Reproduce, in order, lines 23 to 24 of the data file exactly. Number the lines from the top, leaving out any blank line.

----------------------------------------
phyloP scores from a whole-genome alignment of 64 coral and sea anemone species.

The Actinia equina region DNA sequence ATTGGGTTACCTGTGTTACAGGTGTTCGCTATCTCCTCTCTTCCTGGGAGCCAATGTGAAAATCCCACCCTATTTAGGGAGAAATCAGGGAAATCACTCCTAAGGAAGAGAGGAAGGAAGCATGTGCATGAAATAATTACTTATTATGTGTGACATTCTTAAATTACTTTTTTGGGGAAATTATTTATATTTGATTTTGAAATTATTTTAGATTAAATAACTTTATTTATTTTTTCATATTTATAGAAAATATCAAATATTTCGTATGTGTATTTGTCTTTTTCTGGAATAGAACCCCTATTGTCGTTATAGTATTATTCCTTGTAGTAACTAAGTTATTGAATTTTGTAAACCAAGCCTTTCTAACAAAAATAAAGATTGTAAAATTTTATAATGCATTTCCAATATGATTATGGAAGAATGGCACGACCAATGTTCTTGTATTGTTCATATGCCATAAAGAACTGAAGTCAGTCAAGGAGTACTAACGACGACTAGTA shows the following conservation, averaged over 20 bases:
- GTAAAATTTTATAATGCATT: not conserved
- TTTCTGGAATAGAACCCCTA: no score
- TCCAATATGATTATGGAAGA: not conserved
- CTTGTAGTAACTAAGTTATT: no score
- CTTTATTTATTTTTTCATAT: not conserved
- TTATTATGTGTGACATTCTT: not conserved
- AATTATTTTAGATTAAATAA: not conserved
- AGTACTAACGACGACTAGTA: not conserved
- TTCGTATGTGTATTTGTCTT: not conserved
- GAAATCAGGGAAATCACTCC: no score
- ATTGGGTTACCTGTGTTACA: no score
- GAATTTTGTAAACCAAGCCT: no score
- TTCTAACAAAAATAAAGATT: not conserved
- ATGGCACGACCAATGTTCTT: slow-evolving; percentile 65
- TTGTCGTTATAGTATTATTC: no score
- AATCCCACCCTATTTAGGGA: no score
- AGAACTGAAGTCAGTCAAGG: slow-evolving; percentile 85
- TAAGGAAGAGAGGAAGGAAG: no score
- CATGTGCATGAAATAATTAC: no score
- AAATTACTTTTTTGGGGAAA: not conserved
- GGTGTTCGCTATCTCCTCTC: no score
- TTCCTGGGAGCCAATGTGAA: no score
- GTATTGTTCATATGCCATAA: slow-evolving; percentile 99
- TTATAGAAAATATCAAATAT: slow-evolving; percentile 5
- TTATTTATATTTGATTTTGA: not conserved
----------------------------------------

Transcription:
- GGTGTTCGCTATCTCCTCTC: no score
- TTCCTGGGAGCCAATGTGAA: no score